The beauty manufacturing giant is partnering with the Human Society International and Cruelty-Free International in an effort to end global animal testing by 2023.
Estée Lauder has joined the call for a global ban on animal testing for cosmetics, by announcing its support for the #BeCrueltyFree campaign by the Human Society International.
Although the EU banned cosmetic testing on animals over six years ago, the issue is still substantial on a global scale, with at least 115 million animals being used in experiments worldwide each year, according to Cruelty-Free International.
In a pledge to change this, the #BeCrueltyFree campaign is working to educate and legislate against animal testing and is, therefore, attempting to make all newly manufactured cosmetics safe and cruelty-free. Since the campaign began, it has overseen the banning of animal testing sales in nearly 40 countries.
"We are proud to partner with Humane Society International, an organisation that has done such thoughtful work advocating for animals everywhere", says Anna Klein, senior vice president of Global Corporate Affairs for The Estée Lauder Companies.
"They have been a wonderful partner and advisor as we work together towards our common goal to bring an end to cosmetic animal testing worldwide."
The Estée Lauder Companies' pledge to join the movement comes at a time when beauty brands are having to meet the increasing demand for cruelty-free and vegan products, and also mirrors trends in the fashion industry where luxury houses such as Prada and Gucci have announced their decision to stop using fur in their collections.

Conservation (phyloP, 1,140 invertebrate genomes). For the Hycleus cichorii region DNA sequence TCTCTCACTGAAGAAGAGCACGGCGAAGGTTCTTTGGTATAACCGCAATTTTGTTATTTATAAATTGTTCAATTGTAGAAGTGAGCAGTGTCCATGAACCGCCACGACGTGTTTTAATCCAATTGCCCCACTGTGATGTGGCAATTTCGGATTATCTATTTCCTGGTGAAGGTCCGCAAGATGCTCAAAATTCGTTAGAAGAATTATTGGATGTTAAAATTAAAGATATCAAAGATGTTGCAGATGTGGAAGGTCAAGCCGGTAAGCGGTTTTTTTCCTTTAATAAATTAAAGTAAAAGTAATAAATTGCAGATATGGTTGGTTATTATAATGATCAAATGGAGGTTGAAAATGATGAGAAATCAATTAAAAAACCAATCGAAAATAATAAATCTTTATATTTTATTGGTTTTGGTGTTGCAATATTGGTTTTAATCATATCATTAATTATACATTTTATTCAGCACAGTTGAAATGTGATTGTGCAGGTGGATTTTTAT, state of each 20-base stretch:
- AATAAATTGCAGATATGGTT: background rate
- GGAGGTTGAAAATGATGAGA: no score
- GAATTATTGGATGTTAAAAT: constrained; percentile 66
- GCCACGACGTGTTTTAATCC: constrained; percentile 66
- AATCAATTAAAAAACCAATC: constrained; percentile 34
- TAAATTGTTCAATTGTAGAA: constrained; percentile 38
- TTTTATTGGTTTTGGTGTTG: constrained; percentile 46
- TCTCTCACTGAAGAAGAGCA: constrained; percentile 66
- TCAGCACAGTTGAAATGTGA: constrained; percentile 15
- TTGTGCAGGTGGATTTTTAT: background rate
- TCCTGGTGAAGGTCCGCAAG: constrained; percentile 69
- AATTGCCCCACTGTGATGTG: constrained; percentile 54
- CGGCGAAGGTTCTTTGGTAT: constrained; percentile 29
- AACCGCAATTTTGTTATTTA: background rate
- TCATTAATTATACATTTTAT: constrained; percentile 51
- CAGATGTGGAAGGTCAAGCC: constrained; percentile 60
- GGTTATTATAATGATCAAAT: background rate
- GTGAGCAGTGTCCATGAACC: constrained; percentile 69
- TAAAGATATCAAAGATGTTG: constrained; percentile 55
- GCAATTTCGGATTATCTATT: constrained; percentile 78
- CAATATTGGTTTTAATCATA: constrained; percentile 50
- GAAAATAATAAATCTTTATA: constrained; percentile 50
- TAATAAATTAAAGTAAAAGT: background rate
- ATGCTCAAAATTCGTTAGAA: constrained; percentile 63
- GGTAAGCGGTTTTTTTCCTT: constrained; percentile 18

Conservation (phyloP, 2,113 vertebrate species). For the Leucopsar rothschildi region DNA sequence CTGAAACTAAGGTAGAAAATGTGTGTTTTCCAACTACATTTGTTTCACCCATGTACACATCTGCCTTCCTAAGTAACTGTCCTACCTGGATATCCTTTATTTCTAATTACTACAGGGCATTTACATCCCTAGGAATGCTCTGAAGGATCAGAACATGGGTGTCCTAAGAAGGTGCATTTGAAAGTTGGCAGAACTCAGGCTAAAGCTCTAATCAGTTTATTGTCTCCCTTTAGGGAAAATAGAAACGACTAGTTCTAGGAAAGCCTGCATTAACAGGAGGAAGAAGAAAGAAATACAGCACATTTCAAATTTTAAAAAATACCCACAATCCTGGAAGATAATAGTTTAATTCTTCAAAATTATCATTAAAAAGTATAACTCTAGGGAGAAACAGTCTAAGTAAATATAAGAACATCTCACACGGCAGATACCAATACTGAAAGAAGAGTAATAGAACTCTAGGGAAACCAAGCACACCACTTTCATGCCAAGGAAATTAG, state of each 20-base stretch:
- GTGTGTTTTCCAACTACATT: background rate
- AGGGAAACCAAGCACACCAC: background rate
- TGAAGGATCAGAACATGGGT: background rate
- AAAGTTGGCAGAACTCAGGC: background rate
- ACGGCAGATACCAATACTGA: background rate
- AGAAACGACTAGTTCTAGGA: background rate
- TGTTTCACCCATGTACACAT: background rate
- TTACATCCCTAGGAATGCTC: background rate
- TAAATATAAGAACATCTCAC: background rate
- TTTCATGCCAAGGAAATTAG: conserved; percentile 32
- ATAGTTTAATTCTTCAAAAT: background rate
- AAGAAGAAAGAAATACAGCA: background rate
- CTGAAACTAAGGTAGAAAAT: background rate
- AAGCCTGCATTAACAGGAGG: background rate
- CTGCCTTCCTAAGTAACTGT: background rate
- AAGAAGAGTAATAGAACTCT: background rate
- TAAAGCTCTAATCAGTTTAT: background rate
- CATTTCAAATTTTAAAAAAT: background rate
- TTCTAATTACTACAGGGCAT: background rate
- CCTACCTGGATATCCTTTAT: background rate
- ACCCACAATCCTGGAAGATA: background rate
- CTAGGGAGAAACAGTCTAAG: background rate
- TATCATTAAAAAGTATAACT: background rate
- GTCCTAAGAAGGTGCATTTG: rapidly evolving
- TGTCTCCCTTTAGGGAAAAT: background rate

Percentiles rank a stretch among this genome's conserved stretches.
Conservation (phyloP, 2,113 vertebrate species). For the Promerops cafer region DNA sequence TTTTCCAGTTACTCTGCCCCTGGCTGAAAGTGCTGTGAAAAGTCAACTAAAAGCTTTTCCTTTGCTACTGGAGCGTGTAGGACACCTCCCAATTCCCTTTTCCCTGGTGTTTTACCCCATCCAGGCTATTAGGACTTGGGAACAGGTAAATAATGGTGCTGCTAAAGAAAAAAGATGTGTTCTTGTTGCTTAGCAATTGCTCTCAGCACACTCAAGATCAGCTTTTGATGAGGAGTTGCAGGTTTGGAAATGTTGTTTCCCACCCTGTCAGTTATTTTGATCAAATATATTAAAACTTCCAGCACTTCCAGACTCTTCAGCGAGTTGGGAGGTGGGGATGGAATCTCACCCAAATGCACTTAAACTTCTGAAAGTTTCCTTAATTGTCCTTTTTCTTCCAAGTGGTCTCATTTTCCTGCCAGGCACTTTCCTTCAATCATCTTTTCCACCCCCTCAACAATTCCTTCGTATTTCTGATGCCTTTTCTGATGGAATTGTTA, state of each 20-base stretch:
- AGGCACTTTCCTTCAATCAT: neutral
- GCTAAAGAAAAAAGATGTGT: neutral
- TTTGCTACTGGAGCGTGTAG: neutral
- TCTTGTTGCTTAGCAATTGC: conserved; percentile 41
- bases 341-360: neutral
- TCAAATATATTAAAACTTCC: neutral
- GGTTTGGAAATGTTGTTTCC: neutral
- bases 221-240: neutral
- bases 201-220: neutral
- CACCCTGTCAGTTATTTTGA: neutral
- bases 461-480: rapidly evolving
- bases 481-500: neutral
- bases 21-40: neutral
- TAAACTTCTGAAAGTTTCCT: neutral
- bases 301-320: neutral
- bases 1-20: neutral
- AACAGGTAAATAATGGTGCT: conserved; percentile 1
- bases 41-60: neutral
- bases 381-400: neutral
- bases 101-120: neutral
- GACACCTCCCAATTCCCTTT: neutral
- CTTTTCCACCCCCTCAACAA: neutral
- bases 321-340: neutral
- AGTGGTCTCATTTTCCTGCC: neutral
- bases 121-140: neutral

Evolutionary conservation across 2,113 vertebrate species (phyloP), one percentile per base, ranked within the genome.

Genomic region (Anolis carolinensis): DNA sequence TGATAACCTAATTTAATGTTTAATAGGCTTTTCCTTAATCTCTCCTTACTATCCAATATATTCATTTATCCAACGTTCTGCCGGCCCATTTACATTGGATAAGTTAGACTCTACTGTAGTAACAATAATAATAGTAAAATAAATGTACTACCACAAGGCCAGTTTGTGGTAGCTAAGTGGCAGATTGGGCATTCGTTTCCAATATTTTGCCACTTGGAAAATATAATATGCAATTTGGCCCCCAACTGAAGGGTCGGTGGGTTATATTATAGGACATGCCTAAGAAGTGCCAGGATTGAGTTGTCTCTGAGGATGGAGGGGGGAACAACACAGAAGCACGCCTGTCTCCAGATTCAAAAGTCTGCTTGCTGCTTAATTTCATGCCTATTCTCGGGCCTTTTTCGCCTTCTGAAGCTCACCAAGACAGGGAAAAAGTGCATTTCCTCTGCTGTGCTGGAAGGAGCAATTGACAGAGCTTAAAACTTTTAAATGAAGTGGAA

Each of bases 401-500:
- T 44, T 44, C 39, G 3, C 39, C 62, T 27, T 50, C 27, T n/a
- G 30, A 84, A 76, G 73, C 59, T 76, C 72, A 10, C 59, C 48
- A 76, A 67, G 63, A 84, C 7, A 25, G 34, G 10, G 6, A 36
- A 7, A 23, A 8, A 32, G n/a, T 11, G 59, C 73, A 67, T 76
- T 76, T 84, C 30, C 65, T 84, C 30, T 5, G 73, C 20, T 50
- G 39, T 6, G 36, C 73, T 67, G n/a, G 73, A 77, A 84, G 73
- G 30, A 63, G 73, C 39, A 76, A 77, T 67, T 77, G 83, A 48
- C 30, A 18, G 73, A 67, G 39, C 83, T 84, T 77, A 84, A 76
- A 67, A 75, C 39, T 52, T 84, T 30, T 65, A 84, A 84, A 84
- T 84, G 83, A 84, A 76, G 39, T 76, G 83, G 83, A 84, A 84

The Estée Lauder Companies owns over 25 personal care brands including MAC, Bobbi Brown, Too Faced, Becca, La Mer and Jo Malone London and its products are sold in over 150 countries, so this looks set to add additional weight to the important movement.
Other influential beauty manufacturers, including Coty, Unilever and Procter & Gamble, have also pledged their commitment to the #BeCrueltyFree campaign.
However, the Lauder group does still have brands that sell products in China, a country in which animal testing is currently mandatory in order for products to be sold. That said, China's compulsory animal-testing laws will be lifted from 2020 after the Chinese government approved nine new methods for cosmetic testing methods that do not involve animals earlier this year.
In the meantime, look out for the Leaping Bunny logo on your cosmetic and household products. With this, you can rest easy that the ingredients in the formula – and the formula overall – have not been tested on animals.
Main image by Somewhere Lately
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